It has felt good to get outside and moving again, even at a slower pace. Beyond clearing my head and stretching my tense body, the simple habit feels good after drifting lately. Just following through on something so simple - you have to start somewhere. 

On Saturday I decided to try my first run in two months. I have been surprisingly sore in the mornings over the past few months, even though I have been doing very little physically. The walks were a slow ramp up to get my body moving again, but I felt just as sore each morning. I figured if I was going to hurt anyway, I might as well burn a few extra calories.

I tried to go in without any expectations. Leave pride at the door, not concern myself with what I could do six months or a year ago. Just get out there. 

I did my best to take it easy. It wasn't painful, and not really humbling either, but it was uncomfortable. My body was not only more out of shape than where I left off, but it felt like a different shape altogether. My stomach (beer belly beginnings) felt like it was some foreign object strapped around me like a diving belt. It actually felt like it was in my way, making it harder to stride or breathe. 

I ran along the river path with all the other Saturday people. Fall is beginning to show itself, and the temperature was on the cool side of warm before I got moving, but I was glad I was in short sleeves a mile in. The trees are not alight with color everywhere, but leaves have already fallen, so my crunching steps announced my presence. Those without headphones heard me coming and turned as I passed by. I didn't have a turnaround point in mind, and just let the whims and traffic lights dictate where I turned. I ended up running a bit under three miles. Like every run before, I was glad to have gone out. 

Every Saturday this summer, a calendar reminder would pop up telling me how far I was supposed to run that weekend. Every Saturday, the mileage would be a bit farther, and every Saturday I would dismiss that reminder. Every week a marker of how far behind I was. The day after my first run in months, I was supposed to have been running the Bellingham marathon. I was four months and twenty-something miles from where I was hoping to be, but the three miles still felt good. A line drawn. 

Not a finish line, but maybe a starting line.

September 23, 2014

Walking path

"In the city, Harold's thoughts had stopped. Now that he was back in the open land, he was once again between places, and pictures ran freely through his mind. In walking, he freed the past that he had spent twenty years seeking to avoid, and now it chattered and played through his head with a wild energy that was its own. He no longer saw distance in terms of miles. He measured it with his remembering."
 ~ from The Unlikely Pilgrimage of Harold Fry by Rachel Joyce

Work has been crazy lately. This was not unforeseen, as we have very defined deadlines we can mark out on the calendar at the start of the year. No matter how much we try to prepare, there is always a mad rush at the end. We can be seen skidding through then narrow opening as the heavy door comes crashing down a la Raiders of the Lost Ark, and we can only hope to have made it with hat and head intact.

Monday September 15th was the latest deadline, and we finished the last project around 9:00 at night, three hours before the midnight deadline. After a couple of weeks of long hours and working weekends, I was offered a random Tuesday off to recover and recharge. The clock has already started ticking on the next deadline, but sometimes you need to take a break to avoid breaking.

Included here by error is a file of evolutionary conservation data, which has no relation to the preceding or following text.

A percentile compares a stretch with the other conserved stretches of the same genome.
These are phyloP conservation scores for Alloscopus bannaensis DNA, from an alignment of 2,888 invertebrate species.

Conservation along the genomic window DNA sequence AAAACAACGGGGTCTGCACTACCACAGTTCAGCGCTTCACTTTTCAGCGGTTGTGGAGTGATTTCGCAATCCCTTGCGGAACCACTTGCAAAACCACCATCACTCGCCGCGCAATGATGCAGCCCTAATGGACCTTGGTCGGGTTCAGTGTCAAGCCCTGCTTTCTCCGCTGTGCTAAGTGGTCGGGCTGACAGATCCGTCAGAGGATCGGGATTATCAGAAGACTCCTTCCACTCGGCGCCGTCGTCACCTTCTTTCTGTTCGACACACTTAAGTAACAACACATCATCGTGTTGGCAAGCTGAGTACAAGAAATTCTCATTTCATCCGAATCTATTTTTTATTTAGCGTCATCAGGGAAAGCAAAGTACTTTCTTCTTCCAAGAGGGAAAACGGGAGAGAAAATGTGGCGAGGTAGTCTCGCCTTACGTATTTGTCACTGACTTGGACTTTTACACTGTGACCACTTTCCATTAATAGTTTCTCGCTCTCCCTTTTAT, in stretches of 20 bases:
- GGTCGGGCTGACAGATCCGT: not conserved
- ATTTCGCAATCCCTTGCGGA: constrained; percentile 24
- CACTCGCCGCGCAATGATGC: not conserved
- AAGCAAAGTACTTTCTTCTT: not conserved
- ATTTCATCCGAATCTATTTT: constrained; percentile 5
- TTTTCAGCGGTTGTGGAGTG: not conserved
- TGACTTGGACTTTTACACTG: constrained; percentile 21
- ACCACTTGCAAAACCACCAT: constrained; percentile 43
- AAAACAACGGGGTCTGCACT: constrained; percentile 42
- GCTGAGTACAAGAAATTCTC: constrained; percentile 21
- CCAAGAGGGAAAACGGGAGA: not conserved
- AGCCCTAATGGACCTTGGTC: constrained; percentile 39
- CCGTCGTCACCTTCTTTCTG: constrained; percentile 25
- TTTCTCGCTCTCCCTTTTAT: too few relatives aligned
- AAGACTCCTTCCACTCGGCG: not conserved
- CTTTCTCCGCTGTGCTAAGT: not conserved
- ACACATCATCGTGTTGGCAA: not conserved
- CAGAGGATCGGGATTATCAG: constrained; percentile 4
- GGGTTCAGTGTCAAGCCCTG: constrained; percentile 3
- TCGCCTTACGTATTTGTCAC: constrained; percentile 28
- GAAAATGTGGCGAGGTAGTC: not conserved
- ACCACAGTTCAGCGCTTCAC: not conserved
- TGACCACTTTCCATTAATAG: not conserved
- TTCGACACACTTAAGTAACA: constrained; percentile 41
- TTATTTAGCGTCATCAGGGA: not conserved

I slept in a bit, but my fried brain still had enough energy to chatter me awake too soon. I decided to go out for breakfast, and made it that much better by walking there. I have found that I need to get outside to balance out the desk time, but let that knowledge slip away as deadlines loom overhead like a guillotine. A walk in the sun would do more for me than the coffee waiting at the diner counter.

I slipped on some headphones and fired up the latest U2 album. The album had been given away free to all iTunes users as a promotional stunt at the latest Apple launch. I won't be buying an iPhone any time soon, but was happy to walk away with a little bystander swag.

Though I have been doing a bit of hiking and biking lately, I have really lost touch with my active self. A bout of Plantar Fasciitis in May kept me from running, and then the round of shingles forced me to pull back further to allow my body to heal. The shingles are gone, but the heal pain lingers. That has been discouraging, but more troubling is the loss of drive to recover my former self.

I have had a couple of anchors the last few years that have kept me (relatively) sane, and I have let them both slip away. Both writing and running help to keep my mind and soul clean. I have turned away from both, and I am dealing with the consequences. Netflix binges have pushed out time to write, and I have been filling in empty spaces with too much food and drink. I am fifteen pounds heavier than I was at the beginning of the year, but it is more than just a physical weight that I feel. I have known the solution, but at times those first few steps or words are the most difficult.

So instead of trying to run, I walked.

Forward motion. Music. Lyrics. A gift of a day unexpected. Sunshine. Fresh air. All had their part in shaking loose some of the jangled thoughts and emotions that had built up over the summer. Breakfast was served with a friendly face, and coffee and bacon did their own trick of service. Afterward, I wandered down to the river path and stood and watched the ducks preen and swim in lazy circles.

In the afternoon I would meet a friend for an impromptu hike, conversation and climbing peeling back another layer. In the evening, I would meet my two brothers for a drink, and find further connection and renewal there. We did not find the meaning of life as the subject line of the coordinating email implied we might, but we did find life at our booth on a random Tuesday.

I can get lost so easily on such a familiar path, especially in the busiest times when my head is down, just working to make it through the next real or imagined gateway. Running and writing have been my compass in the past. They don't always point me in a specific direction, but they definitely mark the path away from a place I shouldn't be.

Baby steps.